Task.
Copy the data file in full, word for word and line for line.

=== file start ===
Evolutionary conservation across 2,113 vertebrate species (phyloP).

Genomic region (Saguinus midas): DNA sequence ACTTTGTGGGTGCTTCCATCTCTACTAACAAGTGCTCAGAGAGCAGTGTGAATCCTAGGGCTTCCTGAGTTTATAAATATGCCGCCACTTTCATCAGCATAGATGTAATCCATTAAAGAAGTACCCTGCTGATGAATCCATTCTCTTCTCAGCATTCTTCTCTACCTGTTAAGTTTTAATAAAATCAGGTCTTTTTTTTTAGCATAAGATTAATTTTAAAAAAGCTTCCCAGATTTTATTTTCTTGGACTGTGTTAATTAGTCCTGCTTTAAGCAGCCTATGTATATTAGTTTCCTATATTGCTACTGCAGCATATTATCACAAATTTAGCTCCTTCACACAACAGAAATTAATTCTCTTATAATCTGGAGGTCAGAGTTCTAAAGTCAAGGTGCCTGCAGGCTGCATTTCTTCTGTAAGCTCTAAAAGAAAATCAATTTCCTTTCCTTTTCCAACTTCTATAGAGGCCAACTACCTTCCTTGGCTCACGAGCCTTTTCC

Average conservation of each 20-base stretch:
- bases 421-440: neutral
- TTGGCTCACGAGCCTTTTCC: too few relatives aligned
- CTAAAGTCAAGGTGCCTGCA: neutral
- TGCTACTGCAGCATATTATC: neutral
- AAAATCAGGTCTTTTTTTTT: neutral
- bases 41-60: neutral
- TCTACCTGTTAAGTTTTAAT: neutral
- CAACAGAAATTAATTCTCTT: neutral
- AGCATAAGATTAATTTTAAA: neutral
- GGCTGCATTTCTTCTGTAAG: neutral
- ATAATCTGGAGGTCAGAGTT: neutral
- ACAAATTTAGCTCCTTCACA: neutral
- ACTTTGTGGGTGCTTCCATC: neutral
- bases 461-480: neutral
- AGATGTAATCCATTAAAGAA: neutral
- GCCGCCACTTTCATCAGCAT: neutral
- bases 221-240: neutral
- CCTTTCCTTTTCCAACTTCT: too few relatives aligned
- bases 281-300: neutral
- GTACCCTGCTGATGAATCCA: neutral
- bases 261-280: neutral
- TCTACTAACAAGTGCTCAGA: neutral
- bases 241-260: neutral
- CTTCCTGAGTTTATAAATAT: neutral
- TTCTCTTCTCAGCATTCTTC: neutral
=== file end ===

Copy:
Evolutionary conservation across 2,113 vertebrate species (phyloP).

Genomic region (Saguinus midas): DNA sequence ACTTTGTGGGTGCTTCCATCTCTACTAACAAGTGCTCAGAGAGCAGTGTGAATCCTAGGGCTTCCTGAGTTTATAAATATGCCGCCACTTTCATCAGCATAGATGTAATCCATTAAAGAAGTACCCTGCTGATGAATCCATTCTCTTCTCAGCATTCTTCTCTACCTGTTAAGTTTTAATAAAATCAGGTCTTTTTTTTTAGCATAAGATTAATTTTAAAAAAGCTTCCCAGATTTTATTTTCTTGGACTGTGTTAATTAGTCCTGCTTTAAGCAGCCTATGTATATTAGTTTCCTATATTGCTACTGCAGCATATTATCACAAATTTAGCTCCTTCACACAACAGAAATTAATTCTCTTATAATCTGGAGGTCAGAGTTCTAAAGTCAAGGTGCCTGCAGGCTGCATTTCTTCTGTAAGCTCTAAAAGAAAATCAATTTCCTTTCCTTTTCCAACTTCTATAGAGGCCAACTACCTTCCTTGGCTCACGAGCCTTTTCC

Average conservation of each 20-base stretch:
- bases 421-440: neutral
- TTGGCTCACGAGCCTTTTCC: too few relatives aligned
- CTAAAGTCAAGGTGCCTGCA: neutral
- TGCTACTGCAGCATATTATC: neutral
- AAAATCAGGTCTTTTTTTTT: neutral
- bases 41-60: neutral
- TCTACCTGTTAAGTTTTAAT: neutral
- CAACAGAAATTAATTCTCTT: neutral
- AGCATAAGATTAATTTTAAA: neutral
- GGCTGCATTTCTTCTGTAAG: neutral
- ATAATCTGGAGGTCAGAGTT: neutral
- ACAAATTTAGCTCCTTCACA: neutral
- ACTTTGTGGGTGCTTCCATC: neutral
- bases 461-480: neutral
- AGATGTAATCCATTAAAGAA: neutral
- GCCGCCACTTTCATCAGCAT: neutral
- bases 221-240: neutral
- CCTTTCCTTTTCCAACTTCT: too few relatives aligned
- bases 281-300: neutral
- GTACCCTGCTGATGAATCCA: neutral
- bases 261-280: neutral
- TCTACTAACAAGTGCTCAGA: neutral
- bases 241-260: neutral
- CTTCCTGAGTTTATAAATAT: neutral
- TTCTCTTCTCAGCATTCTTC: neutral